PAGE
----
Can I get some quick stats from you? Like your name, pronouns, class year, major, anything else you’d like to introduce yourself?
Mikaella: she/her, I’m a senior at SU and I study Psych and Neuroscience. I’m graduating in May, sadly. But I’ll be here for another year.
Oh, that’s cool — I’m excited to hear that.
Mikaella: I’m helping with research here. It is kinda nice because I don’t know if I was ready to leave. At first I was upset about it, but then I was like, “I’m staying in Syracuse no matter what so I might as well just be happy about it.”
Exactly. How and when did you originally get involved in SUOC?
Mikaella: I went to a few meetings in freshman year and was really overwhelmed. I ended up not going back. My Sophomore year I was like, “Ok I’m gonna join this time,” and I did. I just went for it. Then I went on a few rock climbing trips and that’s where I met a ton of people. And then I stayed.
So was rock climbing the first trip that you went on?
Mikaella: I went on a backpacking trip first and I went on a few paddling trips the first year. That kind of introduced me to SUOC and then I went on some rock climbing trips my sophomore year. It took me a year and a half to build up the courage to go on a rock climbing trip, and I loved it, I wish I’d gone sooner.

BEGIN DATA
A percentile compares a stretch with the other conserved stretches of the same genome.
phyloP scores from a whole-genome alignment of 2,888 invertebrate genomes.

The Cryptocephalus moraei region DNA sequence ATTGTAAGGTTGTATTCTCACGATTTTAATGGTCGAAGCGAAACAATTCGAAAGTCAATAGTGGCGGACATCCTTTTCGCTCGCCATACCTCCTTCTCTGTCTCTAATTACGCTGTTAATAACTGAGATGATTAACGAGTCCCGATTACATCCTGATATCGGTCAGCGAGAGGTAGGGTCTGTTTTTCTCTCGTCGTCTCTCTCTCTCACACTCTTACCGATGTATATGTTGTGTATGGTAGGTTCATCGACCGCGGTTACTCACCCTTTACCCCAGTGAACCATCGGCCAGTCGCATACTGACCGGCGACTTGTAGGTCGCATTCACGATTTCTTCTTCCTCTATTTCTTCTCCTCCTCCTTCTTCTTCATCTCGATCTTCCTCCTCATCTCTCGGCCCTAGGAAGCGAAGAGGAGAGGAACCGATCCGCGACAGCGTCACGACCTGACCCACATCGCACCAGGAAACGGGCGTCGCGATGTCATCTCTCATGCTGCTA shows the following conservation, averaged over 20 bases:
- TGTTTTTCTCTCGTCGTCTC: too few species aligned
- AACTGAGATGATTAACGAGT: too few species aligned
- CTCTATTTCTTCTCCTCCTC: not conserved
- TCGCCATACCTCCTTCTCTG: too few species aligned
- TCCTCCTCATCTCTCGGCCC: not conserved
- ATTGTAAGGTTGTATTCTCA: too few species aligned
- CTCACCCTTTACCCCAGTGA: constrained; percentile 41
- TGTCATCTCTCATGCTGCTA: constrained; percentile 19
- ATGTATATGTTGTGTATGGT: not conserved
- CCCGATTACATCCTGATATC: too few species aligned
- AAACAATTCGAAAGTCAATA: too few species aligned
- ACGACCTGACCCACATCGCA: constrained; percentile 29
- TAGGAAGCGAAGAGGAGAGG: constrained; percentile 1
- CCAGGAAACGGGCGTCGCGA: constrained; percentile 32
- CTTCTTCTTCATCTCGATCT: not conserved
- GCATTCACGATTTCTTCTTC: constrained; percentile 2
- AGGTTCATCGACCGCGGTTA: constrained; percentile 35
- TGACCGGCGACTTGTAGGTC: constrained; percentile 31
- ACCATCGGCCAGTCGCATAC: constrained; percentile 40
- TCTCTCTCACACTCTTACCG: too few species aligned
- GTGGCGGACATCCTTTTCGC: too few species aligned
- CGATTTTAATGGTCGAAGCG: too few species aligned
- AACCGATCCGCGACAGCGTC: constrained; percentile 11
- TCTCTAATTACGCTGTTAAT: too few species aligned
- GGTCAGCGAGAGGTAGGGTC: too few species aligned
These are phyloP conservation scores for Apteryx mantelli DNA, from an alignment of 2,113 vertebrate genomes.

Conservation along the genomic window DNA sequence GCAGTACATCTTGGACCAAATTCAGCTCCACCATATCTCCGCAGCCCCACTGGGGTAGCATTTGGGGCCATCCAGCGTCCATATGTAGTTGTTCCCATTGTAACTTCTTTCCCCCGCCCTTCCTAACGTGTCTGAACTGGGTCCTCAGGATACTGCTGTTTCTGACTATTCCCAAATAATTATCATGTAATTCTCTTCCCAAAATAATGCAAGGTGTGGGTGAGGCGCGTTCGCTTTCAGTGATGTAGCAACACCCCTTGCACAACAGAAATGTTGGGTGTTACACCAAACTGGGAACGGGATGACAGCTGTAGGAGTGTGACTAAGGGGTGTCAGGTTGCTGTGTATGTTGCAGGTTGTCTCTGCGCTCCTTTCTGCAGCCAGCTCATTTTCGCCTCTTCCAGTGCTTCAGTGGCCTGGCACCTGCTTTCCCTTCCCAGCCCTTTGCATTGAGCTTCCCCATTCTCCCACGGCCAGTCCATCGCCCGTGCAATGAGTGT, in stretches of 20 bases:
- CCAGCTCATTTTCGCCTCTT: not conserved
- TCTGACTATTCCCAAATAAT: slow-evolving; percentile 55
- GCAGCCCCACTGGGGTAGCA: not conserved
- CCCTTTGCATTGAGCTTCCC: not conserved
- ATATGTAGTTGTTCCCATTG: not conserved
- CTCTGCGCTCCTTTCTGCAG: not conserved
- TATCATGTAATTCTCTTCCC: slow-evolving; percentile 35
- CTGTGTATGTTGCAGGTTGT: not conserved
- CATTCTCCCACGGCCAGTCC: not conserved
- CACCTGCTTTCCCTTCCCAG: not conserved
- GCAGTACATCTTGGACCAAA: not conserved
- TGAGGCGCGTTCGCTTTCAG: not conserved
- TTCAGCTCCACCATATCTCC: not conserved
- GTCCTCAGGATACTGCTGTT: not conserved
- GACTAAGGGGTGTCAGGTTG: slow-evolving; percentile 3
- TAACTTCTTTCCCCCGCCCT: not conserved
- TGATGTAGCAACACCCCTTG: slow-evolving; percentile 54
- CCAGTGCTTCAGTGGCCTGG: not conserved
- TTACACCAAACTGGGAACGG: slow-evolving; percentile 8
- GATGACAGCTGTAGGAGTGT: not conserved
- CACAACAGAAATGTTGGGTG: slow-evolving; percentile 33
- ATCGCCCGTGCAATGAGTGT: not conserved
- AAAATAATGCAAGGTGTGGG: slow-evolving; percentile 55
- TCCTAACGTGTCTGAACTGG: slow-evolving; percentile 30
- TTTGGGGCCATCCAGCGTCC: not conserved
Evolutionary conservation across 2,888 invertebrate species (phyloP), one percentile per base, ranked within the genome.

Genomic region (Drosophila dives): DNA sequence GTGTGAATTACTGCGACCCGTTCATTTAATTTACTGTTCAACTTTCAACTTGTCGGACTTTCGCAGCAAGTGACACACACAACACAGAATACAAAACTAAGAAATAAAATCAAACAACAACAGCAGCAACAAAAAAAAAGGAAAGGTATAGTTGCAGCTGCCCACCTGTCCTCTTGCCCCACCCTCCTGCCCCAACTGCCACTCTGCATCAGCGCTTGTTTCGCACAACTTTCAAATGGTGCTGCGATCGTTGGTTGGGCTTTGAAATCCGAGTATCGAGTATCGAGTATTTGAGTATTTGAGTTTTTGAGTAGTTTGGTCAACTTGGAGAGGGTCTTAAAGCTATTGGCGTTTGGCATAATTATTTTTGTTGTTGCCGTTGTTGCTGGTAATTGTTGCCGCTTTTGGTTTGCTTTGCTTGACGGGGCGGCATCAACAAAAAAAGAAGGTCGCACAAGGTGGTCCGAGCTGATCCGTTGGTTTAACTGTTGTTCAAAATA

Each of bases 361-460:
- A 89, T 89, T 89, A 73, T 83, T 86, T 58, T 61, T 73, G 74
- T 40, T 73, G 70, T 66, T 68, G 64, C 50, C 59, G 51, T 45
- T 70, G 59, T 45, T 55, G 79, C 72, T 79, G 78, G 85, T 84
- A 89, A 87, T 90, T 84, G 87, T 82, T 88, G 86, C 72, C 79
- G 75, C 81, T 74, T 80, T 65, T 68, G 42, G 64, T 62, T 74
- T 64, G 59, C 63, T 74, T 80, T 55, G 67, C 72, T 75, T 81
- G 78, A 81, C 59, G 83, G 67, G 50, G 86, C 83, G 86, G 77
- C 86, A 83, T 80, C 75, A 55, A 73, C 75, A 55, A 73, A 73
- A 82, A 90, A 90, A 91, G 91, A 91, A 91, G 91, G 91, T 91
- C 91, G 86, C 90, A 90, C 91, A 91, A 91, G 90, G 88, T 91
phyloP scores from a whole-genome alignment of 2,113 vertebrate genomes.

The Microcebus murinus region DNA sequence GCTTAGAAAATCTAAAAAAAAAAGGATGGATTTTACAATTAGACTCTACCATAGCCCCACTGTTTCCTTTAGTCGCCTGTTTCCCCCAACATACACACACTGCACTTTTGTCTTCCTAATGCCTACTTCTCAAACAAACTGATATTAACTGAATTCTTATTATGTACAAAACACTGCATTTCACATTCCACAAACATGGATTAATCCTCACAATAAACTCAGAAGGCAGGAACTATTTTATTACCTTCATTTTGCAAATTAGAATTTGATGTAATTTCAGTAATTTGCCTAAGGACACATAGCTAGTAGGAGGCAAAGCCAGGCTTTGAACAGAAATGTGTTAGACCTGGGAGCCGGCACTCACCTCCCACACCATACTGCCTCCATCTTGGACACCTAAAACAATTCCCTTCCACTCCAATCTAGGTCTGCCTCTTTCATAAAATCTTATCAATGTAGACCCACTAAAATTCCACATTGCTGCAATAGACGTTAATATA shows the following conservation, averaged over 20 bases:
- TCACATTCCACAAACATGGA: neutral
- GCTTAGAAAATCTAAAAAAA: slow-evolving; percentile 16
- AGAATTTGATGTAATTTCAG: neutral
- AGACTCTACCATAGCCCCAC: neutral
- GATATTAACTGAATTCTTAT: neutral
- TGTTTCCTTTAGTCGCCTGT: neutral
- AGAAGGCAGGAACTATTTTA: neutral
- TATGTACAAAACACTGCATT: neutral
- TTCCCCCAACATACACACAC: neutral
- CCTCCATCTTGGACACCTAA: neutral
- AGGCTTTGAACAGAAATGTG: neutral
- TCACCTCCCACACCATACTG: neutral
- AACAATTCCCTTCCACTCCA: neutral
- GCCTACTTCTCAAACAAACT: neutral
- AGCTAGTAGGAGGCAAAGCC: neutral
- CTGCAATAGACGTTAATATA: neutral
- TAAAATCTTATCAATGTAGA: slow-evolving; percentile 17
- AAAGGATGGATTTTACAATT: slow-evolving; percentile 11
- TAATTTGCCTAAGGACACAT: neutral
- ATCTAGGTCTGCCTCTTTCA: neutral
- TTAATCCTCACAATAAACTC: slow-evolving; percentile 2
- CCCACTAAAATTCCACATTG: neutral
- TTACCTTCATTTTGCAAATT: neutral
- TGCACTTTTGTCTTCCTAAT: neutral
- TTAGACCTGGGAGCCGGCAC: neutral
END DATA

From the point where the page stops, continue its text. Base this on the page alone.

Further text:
What has been your favorite or most memorable memory from your time in SUOC?
Mikaella: I think I’m just gonna go with West Virginia because I feel like you meet so many people there, you know? And I feel like I’ve made a lot of friendships there, specifically.
And you went to West Virginia twice, right? Which one was your favorite? Why?
Mikaella: This one. I think it was my favorite because…I don’t know. First of all, the weather was better and I really liked that. I knew more people going into it this time and I feel like it was a really good group of people that I was surrounded by especially. I definitely made a lot of friends this year.
What were your least favorite and most favorite parts of being Secretary?
Mikaella: I don’t know, I guess my least favorite part…you know, sometimes you’re just tired and you don’t wanna go to the meeting. Sometimes it was nice even though I didn’t wanna go to the meeting initially, it was nice to have to go to the meeting. Once I was there it was fine. It was just leaving my house in the winter that was hard. I think my favorite part was getting to be more involved and getting to feel like I was doing something and helping out. Overall I loved the experience.